I've never been one to shy away from stating where I grew up. That wasn't always the case. When I was in High School, if I was faced with someone dropping me off, there was that inner struggle of whether or not to lie. To give them some obscure direction away from the housing projects where I lived. Because I was never that smooth, I always ended up being dropped off in front and then having to witness their shocked reaction.
I thought about this the other day when I was visiting a school in the South Bronx. Each person entering that school has to go through a metal detector. There were so many security guards. My first instinct was that these students will not want to hear from some girl who says she's from the Bronx but lives in Los Angeles. Who does she think she is? Of course, I was wrong. The students were so welcoming and asked such serious questions. That shouldn't be a surprise to me. Not at all. And yet, here I was falling into those traps of misconception even when I spend so much of my time trying desperately to push against them.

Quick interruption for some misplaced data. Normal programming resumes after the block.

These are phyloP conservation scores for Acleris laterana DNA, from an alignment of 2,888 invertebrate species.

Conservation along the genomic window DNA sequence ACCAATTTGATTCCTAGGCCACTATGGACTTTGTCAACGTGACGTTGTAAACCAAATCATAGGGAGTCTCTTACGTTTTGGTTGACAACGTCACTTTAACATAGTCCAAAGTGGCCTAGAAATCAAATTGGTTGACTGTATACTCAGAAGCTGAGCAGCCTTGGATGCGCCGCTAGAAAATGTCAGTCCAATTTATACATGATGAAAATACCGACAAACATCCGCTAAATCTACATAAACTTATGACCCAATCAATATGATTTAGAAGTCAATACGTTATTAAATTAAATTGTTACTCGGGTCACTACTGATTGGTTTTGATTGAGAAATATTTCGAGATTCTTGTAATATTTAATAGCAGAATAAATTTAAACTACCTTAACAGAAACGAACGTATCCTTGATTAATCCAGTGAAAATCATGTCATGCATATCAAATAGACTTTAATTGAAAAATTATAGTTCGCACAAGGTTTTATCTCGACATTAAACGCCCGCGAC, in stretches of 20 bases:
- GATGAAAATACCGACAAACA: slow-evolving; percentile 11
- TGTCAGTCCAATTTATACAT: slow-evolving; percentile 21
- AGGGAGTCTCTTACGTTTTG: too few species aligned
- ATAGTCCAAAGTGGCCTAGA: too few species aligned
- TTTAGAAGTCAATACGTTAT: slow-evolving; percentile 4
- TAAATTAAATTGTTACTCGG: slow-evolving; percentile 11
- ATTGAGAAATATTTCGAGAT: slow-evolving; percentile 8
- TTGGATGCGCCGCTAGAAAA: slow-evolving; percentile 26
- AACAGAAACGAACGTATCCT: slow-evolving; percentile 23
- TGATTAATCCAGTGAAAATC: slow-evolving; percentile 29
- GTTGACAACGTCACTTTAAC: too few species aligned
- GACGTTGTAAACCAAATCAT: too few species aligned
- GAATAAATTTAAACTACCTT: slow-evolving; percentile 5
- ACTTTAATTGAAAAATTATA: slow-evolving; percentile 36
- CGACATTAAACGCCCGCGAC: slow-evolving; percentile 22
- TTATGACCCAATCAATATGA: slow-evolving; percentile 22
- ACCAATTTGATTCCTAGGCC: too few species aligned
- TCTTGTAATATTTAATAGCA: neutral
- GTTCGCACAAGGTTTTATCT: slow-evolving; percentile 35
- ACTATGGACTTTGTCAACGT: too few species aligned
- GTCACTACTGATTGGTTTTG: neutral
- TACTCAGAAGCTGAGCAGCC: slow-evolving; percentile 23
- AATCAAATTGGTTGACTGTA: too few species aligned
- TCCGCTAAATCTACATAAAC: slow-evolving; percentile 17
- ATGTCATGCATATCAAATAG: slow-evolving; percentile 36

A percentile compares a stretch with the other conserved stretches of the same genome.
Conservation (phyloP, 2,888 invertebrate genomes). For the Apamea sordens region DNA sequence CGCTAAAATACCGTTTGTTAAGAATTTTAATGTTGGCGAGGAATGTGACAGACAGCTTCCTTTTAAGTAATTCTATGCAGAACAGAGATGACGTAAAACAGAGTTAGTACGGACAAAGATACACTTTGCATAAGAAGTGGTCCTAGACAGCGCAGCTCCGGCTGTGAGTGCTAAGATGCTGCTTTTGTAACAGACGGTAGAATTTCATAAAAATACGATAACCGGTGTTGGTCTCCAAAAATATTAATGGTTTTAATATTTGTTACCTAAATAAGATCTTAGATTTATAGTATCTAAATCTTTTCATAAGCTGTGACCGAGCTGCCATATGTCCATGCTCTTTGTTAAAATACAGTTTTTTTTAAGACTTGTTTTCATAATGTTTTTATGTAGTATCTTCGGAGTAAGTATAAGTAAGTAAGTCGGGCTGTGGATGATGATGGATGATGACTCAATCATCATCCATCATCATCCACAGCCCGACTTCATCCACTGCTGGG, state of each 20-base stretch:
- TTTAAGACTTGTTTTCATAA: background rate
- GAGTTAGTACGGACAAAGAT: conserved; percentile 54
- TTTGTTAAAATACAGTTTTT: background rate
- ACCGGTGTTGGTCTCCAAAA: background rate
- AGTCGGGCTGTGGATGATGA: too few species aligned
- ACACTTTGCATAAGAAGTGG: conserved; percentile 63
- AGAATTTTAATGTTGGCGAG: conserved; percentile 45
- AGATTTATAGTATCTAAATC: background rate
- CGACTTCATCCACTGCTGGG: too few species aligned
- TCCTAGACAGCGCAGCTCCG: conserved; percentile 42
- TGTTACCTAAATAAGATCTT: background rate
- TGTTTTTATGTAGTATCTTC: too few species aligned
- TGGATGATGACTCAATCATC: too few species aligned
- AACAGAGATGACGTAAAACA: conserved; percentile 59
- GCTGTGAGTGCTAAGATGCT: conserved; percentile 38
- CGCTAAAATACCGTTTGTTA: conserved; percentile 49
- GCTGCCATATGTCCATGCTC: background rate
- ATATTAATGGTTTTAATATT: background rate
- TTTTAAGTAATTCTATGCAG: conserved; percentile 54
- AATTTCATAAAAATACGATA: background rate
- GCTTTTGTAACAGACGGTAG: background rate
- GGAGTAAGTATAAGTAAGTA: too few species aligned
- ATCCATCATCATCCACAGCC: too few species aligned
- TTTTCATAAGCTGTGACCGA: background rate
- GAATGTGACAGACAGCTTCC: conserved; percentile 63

I spent last week at the NPR West offices recording a segment for the Weekend Edition. Ever since I moved to Los Angeles, roughly 15 years ago, I've been a steady NPR listener. Entering that recording booth, I've never been so nervous. There is no way of preparing yourself. I just tried to be truthful.
I never feel as if I belong but i always act like i do anyway. Take up space and hold firm. That's what I told those High School students. That's what I try to do.